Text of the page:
JANUARY 15 - FEBRUARY
ICE CUBE GALLERY
From 100 Park Avenue West
Building, looking towards downtown
From 29th Avenue and Inca
Street, looking at the Hungarian Flour Mill
Juror's statement by Michael Paglia.
taste for historic architecture, I've long
admired the handsome red-brick building that
houses the Ice Cube Gallery which looks like
a lost landmark from LoDo. However as
I drove up to the building this past Monday
in order to jury the Icebreaker show, I
wondered if there'd be enough material
submitted to do a credible exhibit. The
problem as I saw it was that the entries
had been limited to those with some
association to RiNo, and that seemed overly
exclusive to me.
impressive show demonstrates, I was quite
wrong. Not only were there plenty of
worthwhile submissions, enough to put in
this large and impressive show, there were
at least twenty more pieces that did not get
in that could have been included had there
been more room.
accepted approximately one out of three
entries. And though I've been an art writer
for around twenty years (fifteen of them at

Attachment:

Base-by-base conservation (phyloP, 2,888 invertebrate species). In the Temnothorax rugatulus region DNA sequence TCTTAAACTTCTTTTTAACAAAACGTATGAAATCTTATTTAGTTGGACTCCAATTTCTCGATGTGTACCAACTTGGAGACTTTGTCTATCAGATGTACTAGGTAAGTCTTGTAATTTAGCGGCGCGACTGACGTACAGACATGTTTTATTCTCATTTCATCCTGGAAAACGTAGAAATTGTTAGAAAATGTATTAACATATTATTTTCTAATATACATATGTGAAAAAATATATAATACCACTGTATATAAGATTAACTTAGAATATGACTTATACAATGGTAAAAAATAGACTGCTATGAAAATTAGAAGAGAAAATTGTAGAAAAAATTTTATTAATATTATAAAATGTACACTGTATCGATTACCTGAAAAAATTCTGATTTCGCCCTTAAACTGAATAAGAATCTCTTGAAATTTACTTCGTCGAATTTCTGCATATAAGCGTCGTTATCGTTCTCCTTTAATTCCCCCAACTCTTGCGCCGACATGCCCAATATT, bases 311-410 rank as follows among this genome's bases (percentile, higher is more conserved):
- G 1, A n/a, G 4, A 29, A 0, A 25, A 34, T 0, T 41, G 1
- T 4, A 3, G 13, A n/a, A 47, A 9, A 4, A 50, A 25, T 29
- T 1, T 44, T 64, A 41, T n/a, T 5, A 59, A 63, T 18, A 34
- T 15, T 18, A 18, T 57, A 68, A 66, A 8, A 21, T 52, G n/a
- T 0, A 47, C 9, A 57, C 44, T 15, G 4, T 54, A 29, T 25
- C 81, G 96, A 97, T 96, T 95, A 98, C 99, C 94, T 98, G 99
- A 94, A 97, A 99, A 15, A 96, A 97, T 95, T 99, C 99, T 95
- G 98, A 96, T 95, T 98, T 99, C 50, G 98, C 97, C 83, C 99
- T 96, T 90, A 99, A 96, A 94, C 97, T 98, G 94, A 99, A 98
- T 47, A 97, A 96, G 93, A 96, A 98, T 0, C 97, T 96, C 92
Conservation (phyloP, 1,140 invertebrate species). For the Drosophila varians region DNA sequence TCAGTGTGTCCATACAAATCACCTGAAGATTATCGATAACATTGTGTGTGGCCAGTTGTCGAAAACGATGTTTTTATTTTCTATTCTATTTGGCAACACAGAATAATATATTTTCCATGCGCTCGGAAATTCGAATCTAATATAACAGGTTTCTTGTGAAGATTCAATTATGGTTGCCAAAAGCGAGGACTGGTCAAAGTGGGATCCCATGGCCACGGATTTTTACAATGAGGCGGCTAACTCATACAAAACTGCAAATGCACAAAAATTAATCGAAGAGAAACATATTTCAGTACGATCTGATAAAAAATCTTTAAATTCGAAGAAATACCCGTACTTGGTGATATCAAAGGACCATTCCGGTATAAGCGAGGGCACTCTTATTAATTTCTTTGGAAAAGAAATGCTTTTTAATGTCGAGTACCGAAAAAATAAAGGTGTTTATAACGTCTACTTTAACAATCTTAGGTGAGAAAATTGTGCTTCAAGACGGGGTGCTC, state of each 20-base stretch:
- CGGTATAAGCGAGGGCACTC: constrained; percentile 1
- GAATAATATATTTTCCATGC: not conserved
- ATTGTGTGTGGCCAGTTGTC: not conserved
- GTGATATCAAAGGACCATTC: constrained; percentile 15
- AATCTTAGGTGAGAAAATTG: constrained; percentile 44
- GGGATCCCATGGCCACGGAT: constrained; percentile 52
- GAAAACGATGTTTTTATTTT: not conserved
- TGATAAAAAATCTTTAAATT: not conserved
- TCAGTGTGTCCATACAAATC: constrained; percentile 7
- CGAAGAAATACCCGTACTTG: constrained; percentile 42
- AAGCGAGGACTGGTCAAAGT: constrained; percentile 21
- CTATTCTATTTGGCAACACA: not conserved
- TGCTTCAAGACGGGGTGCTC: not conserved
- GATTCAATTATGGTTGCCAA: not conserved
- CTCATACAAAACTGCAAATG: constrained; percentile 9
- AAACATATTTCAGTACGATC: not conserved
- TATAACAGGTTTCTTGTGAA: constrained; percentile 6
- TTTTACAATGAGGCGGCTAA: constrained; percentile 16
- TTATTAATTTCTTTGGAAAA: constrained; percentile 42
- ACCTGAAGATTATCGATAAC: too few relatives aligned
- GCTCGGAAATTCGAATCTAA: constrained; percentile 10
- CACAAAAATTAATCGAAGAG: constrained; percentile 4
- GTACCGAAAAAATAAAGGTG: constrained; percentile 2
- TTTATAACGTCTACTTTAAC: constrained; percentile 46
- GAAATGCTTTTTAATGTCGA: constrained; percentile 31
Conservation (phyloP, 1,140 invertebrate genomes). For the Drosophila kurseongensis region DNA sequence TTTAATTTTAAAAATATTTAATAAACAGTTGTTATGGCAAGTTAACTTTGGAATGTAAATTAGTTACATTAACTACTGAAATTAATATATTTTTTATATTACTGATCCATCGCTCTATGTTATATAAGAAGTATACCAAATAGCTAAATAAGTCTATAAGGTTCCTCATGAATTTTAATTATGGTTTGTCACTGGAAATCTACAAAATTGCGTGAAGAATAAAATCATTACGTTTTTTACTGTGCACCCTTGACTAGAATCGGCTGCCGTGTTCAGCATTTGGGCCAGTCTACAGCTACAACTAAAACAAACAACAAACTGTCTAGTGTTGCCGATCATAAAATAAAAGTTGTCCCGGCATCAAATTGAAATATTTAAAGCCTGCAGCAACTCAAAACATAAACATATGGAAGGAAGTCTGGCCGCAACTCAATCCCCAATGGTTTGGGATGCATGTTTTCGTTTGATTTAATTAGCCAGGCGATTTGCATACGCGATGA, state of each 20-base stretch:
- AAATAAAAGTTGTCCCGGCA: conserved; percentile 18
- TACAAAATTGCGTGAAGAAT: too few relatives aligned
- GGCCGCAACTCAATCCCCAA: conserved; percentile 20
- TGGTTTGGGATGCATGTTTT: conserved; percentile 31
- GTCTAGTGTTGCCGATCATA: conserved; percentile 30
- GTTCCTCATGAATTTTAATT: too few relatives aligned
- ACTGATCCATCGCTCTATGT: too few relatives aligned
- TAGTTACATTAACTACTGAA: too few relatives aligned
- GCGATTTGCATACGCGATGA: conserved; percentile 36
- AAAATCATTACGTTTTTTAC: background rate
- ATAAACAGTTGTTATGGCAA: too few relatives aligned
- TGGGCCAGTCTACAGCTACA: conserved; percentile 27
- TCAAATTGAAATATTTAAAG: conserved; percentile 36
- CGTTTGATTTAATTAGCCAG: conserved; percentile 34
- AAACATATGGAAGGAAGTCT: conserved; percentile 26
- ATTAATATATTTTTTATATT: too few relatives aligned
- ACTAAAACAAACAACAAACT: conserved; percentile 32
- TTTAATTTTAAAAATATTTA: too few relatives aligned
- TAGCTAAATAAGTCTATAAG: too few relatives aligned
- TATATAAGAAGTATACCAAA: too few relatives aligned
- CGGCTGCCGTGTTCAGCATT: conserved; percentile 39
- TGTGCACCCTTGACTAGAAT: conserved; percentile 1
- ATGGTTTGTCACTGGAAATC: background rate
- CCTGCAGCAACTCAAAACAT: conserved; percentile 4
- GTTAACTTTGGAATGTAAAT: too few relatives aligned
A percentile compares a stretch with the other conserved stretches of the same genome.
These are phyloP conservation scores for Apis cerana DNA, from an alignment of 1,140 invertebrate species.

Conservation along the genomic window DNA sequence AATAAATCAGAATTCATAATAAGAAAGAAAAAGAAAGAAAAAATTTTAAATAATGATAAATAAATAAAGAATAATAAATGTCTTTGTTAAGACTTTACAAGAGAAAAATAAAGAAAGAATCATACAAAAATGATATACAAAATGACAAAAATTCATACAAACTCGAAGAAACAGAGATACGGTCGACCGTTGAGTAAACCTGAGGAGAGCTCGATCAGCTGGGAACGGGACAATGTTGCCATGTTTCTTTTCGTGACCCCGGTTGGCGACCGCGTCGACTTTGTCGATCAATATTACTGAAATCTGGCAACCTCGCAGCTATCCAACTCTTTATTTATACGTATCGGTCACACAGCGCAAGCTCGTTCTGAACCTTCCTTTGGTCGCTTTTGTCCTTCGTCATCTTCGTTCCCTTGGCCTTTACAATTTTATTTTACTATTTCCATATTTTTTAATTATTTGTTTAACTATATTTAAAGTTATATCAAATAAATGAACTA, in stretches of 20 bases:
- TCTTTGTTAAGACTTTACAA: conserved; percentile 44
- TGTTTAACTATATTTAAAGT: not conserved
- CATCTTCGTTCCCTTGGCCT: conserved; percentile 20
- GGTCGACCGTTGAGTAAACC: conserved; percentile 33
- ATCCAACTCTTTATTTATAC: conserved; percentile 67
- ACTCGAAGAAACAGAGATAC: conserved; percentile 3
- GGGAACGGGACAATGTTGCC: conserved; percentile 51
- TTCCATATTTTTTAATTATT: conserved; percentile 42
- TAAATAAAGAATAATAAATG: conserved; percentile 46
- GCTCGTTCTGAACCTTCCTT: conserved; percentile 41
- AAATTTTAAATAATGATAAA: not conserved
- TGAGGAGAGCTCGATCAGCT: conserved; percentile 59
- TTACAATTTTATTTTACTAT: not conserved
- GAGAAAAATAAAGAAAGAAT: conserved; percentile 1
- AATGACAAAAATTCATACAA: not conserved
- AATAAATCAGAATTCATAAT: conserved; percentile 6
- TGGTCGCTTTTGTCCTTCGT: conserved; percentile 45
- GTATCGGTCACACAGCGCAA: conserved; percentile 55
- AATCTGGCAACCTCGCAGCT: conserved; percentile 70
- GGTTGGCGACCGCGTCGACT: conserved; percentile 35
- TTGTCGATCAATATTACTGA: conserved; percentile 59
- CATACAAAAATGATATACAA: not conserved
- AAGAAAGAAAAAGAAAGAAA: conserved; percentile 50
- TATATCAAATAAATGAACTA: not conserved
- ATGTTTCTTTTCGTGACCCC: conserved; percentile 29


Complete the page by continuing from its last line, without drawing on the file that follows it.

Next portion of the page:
Westword) I was unfamiliar with more than
half of the artists who submitted or were
accepted for inclusion. This means that the
art scene is larger than I thought, since I
look at exhibits every week and I'm
particularly interested in local artists so
I'm aware of the efforts of many.
resulting show falls into two broad
categories: figuration and abstraction.
The display in the large and handsome space
has been installed so that the
representational pieces are on view to the
left of the entrance - and across the back -
while abstraction is displayed on the right.
In this way it actually functions as two
Finally I'd like to thank Pat Aaron, Jean
Smith and Kathy Knaus, all of whom are
members of the Ice Cube co - operative, for
all of their work in facilitating the jury
process. I was exhausted when we were
finished, and since they did lots more work
than I did, I'm sure they were too.